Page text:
July 21, 1861: The Civil War has erupted on the steps of Annie Sinclair's Manassas home. Fifteen-year-old Annie finds herself tending wounded soldiers in the first trial of a personal odyssey that consumes the next four years. While some of Annie's relatives remain loyal to the Union, her brothers join J.E.B. Stuart's Virginia cavalry and John Mosby's rangers. Determined to save lives, Annie conceals Confederate soldiers and warns them of Union traps. Yet, Annie's sense of what is right is constantly tested. She disapproves of slavery and begins to question Virginia's involvement in the war, in part because of her friendship with a Northern officer. When she risks her life to save an abducted freed slave, Annie is accused of treason and jailed in Federal prison. To gain her freedom, she must confront the largest quandary of all: choosing her own course.
"Part Ken Burns' The Civil War, part Gone with the Wind, Elliott's third novel will be devoured by fans of historical fiction….fiery, intelligent Annie remains a heroine to relish, and readers who encounter her story will find themselves pondering the same soul-wrenching questions she asks: "Had their war been a justifiable one? Could anything justify such carnage?"
"Scenes are so powerfully drawn that readers will be engaged from chapter one…. A rich experience for Civil War history buffs."
"Against a background of authentic events peopled with true historic figures, Annie and her contemporaries are brought to life in this compelling book…. The author's note, time line, and bibliography are particularly enlightening and reflect Elliott's careful, thorough research. The result is high quality historical fiction."
HarperCollins, 2003; ages 9 up, $15.99, ISBN 0-06-001214-5
Joan G. Sugarman Award for Children's Literature, 2003
Best Children's Books of the Year, 2004, Bank Street College of Education
In the summer of 1968, a year marked by assassinations, Vietnam War protests, and civil rights rioting, Alice faces some trying concerns of her own. Alice longs for a connection with her mother, who is beautiful but distant, caught up in the search for the right husband. Alice's friendship with Bridget, a tennis-playing Twiggy, introduces her to competitiveness and the prejudice many Americans still feel toward Blacks. It is Alice's friendship with Doc, the family gardener, that brings her back to the truths that will shape her life.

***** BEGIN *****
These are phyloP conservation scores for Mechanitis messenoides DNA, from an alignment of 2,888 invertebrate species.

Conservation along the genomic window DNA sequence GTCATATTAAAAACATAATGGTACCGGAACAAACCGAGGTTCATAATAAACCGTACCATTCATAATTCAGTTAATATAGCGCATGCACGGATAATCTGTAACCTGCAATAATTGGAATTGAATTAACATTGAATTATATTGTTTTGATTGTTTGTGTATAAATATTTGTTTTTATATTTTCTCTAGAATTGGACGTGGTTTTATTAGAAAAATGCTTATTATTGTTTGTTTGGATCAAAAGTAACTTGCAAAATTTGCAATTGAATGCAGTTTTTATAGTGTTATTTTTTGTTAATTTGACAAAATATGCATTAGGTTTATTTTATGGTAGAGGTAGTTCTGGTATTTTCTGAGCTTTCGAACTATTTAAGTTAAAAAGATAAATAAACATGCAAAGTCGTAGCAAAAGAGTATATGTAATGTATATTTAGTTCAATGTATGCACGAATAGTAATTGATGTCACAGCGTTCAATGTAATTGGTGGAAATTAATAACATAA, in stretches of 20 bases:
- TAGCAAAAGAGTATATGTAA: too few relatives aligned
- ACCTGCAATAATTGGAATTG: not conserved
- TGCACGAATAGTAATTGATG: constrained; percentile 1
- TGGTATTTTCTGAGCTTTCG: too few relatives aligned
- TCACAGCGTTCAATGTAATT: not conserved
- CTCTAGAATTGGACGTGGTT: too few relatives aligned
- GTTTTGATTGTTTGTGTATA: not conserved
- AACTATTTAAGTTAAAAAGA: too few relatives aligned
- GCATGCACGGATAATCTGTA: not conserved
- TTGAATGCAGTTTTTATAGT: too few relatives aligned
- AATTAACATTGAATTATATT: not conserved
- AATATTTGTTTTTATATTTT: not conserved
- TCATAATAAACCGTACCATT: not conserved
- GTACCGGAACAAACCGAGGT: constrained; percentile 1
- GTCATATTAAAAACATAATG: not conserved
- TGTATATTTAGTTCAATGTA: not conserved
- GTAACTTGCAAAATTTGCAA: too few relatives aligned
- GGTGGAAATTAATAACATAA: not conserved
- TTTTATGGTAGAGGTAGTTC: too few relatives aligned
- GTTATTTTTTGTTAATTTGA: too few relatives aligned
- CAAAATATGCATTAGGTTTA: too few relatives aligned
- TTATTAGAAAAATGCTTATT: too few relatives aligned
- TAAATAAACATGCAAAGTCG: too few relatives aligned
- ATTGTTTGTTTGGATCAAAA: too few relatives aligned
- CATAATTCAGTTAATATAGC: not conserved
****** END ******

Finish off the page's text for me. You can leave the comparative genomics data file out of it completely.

"This is both a poignant mother-daughter story and a comforting tale of the affection between a lonely young girl and an irascible but devoted old man. Readers will find poignancy, humor, and history in this story."
-School Library Journal
"Elliott creates a strong sense of time and place, with issues of feminism and civil rights woven into both plot and characterization…..the rose garden metaphor is subtle, but the hurt and comfort implicit in the thorns and flowers will stay with readers."
"Elliott's dialogue is right on target with the soft accent of the old Southern aristocracy….her sure hand explores a complicated chapter in America's ambivalence toward race."
Give Me Liberty
HarperCollins, 2006, Ages 9 Up, $16.99 ISBN 0-06-074421-9
Laced with real events and leaders, Give Me Liberty explores the American Revolution through the eyes of a 13-year-old indentured servant, a loveable and slightly eccentric schoolmaster, a hot-headed apprentice, and a runaway slave in Williamsburg, Virginia. Life has been hard for Nathaniel Dunn. It presents even tougher challenges in 1775 as he labors in the shop of a loyalist carriage-maker surrounded by patriots awakened by the ringing words of Thomas Jefferson and Patrick Henry. Fearful of the trouble taking sides might bring him, Nathaniel is slowly coaxed into believing in his rights by the old schoolmaster’s music and books. When the apprentice, Ben, is injured in a booby-trap left by British soldiers in Williamsburg’s gunpowder magazine, Nathaniel knows he must take a stand. He joins the 2nd Virginia Regiment as a fifer. But his belief in the Revolution and its ideals is marred by the fact his friend, Moses, remains in slavery. Moses’ only chance for liberty is to run away and join the British Royal Ethiopian, a Redcoat regiment of escaped Virginia slaves. In the dramatic Battle at Great Bridge in December 1775, just south of Norfolk, Nathaniel will not only face well-trained British troops, he will confront his oldest friend. What is the meaning of liberty in a country that depends on slaves and indentured servants? Nathaniel faces crucial choices as his courage and sense of right and wrong are tested when rebellion explodes in America.